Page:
All in one shell
Eggs are very versatile. Egg yolks and whites can be used either separately or together, in the dough or in a cream, and can be utilized to create gelato flavours. In the pastry arts, their main function is to give structure to doughs and mixes. Egg proteins, when mixed with the flour ones, create a framework that gives consistency to desserts. Furthermore, if well beaten, they incorporate air, fundamental for many preparations.
The general term “egg” almost always refers to chicken eggs. When not, it is necessary to specific the bird species from which it comes. Egg laying chickens (laying hens) are almost always raised in battery cages, and only in some cases it is possible to have larger enclosures or a freerange system. Eggs can vary in weight, ranging from 45 g to 70 g, and they consist of a shell (about 10 percent of the total weight), the egg white (about 60 percent) and the egg yolk (about 30 percent). It is an error to consider the colour of the shell when choosing eggs, whereas the colour of the yolk depends mostly on the feed used to raise the bird. Reading the code stamped on the shell, which is basically an id card for the egg, can help you pick the best quality product.
In pastry arts
The physical and chemical properties, which can be observed after being mechanically processed or after being cooked, include their abilities to incorporate air and increase in volume, to bind and emulsify (that is, to combine a fat component with a liquid) and to modify consistencies. In pastry arts, egg products are used instead of eggs in their shell for practical reasons, for food-safety and health reasons (being that egg products are already pasteurized) and to reduce costs both in terms of time and money.
Furthermore, the shelf-life of egg products is longer than that of fresh eggs.
The yolk has a more complex composition in comparison to the egg white, as it contains fats such as cholesterol, triglycerides and phospholipids in addition to water and proteins. For various basic pastry preparations, the yolk acts as a leavening agent thanks to the air that is incorporated into the dough when the yolks or whole eggs are beaten. The yolk gives structure and most importantly it adds flavour to the dessert. It is also an excellent binder that helps hold together sugar and starches. It is fundamental in many creams thanks to its gelling action. By raising the temperature, the proteins present in the yolk denature and, subsequently, coagulate forming a three-dimensional lattice which traps water. It is also an excellent emulsifier, especially when used in batters.
Egg whites are used in pastry arts mostly thanks their ability to be whipped to hard peaks while incorporating lots of air. They are utilized to prepare meringues, amaretto cookies and torrone nougat, but also in making cookies, where egg whites serve two purposes: making the final product lighter as well as less expensive. In order to obtain excellent results when using egg whites, one must take care of many different aspects, such as the amount of beating time, the age of the eggs (as eggs age, their PH changes and becomes more alkaline), the temperature (denaturation occurs faster at room temperature in comparison to eggs that have been in the refrigerator at 4°C), water (it is possible to add up to 40 percent), the PH level (which can be altered by adding acids, such as citric acid, acetic acid, tartaric acid or cream of tartar, which helps to whip), sugar (to delay the formation of foam), the choice of the material of the bowl used to whip, and starch syrup (as a stabilizer).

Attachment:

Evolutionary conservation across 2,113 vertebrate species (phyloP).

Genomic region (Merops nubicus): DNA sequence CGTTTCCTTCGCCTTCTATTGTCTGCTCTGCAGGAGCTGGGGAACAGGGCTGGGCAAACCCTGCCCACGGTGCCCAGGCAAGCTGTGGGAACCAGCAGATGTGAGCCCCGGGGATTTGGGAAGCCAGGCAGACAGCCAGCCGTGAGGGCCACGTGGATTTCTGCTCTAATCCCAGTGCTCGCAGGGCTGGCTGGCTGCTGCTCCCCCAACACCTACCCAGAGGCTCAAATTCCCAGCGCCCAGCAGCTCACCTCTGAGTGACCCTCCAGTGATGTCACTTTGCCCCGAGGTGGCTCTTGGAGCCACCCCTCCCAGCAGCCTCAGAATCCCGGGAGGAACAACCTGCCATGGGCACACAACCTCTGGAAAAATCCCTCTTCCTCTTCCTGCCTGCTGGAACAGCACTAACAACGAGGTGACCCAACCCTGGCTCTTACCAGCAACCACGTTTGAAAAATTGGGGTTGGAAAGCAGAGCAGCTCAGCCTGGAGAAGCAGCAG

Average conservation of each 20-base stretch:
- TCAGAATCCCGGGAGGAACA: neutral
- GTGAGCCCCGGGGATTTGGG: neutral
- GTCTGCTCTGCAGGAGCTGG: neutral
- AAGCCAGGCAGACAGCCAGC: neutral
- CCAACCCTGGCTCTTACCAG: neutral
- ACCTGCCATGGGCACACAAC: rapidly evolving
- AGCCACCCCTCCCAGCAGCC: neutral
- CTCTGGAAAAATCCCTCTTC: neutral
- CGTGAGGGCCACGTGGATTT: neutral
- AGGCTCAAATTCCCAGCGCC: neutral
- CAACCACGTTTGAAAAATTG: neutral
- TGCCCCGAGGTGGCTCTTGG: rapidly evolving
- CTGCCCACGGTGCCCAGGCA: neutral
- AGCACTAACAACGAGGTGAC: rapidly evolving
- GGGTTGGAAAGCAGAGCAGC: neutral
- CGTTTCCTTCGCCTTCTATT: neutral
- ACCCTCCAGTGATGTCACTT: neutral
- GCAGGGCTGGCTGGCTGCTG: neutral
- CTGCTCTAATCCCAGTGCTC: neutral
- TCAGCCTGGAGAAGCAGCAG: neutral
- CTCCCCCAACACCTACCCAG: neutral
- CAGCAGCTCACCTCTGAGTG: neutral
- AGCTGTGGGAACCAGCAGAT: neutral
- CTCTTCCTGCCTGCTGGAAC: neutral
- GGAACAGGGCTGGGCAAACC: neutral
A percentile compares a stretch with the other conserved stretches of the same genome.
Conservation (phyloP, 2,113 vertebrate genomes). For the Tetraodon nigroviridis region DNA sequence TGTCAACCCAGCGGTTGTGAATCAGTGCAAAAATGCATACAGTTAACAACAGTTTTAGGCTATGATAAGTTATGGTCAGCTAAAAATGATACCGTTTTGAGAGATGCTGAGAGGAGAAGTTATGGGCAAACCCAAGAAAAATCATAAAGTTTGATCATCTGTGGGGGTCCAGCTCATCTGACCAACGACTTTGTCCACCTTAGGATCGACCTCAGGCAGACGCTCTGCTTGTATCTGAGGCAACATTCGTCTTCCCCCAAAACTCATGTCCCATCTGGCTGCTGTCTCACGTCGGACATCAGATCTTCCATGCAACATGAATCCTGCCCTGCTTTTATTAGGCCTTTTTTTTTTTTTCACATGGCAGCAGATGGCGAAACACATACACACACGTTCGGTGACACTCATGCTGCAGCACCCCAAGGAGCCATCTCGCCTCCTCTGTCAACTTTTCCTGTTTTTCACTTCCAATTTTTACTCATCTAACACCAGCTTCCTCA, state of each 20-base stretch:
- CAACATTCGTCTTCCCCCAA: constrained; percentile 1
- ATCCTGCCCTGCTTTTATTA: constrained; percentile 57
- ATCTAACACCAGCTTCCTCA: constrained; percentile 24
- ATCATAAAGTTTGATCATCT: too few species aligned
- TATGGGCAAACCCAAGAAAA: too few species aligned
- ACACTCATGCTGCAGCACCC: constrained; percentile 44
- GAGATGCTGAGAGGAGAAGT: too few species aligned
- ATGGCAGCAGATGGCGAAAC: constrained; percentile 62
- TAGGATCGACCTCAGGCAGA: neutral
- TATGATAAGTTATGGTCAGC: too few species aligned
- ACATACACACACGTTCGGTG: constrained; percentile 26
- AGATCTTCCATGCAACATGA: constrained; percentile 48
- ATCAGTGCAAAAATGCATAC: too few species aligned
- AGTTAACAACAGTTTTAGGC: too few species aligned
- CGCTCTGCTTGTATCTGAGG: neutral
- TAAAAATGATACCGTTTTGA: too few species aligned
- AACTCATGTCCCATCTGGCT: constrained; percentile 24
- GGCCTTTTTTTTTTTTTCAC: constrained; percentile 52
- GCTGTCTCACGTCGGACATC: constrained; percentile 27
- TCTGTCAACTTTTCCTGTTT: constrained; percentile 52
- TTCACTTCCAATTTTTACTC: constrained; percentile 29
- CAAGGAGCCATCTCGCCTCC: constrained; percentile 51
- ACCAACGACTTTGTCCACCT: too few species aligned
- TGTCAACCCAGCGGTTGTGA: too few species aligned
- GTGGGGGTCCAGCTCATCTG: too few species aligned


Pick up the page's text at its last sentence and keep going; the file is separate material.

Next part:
Eggs contain lots of vitamins. There is a good amount of vitamin A (two eggs provide nearly a quarter of the daily requirement) and B vitamins, in addition to a decent dose of vitamin E. The quantity of calcium and iron can be compared to the amounts provided by meat, 33 mg and 0,7 mg respectively (with most of the calcium coming from the yolk). In addition, the sough-after antioxidant properties are provided by the presence of carotenoids. A 55-gram egg (medium-sized) provides 70 kcal, supplying a low-calorie intake. A trick: egg whites are most digestible when whipped to hard peaks then cooked. For the egg yolk, the opposite applies.
Using eggs, the temperature of coagulation plays an important role. Eggs exposed to heat coagulate, transforming from a liquid state to a solid one at precise temperatures. At 60°C, the egg white starts to coagulate; at 65°C the egg white has finished coagulating and the yolk begins; at 70°C, the egg yolk finishes coagulating. By adding other ingredients, such as sugar or liquids, the temperatures must be higher to reach coagulation. A textbook example is provided when preparing pastry cream, which can reach very high temperatures thanks to the presence of sugar, starches and milk. On the contrary, adding salt lowers to coagulation temperature.
A possible marriage
A widespread opinion is that eggs are difficult to pair with wine. But in fact, a smooth and aromatic white pairs wells with many egg-based recipes. If well balanced, it doesn’t create unpleasant contrasts between food and wine. Even a light red wine, such as Merlot from the Colli Berici or a Freisa d’Asti can be well suited for an egg dish.
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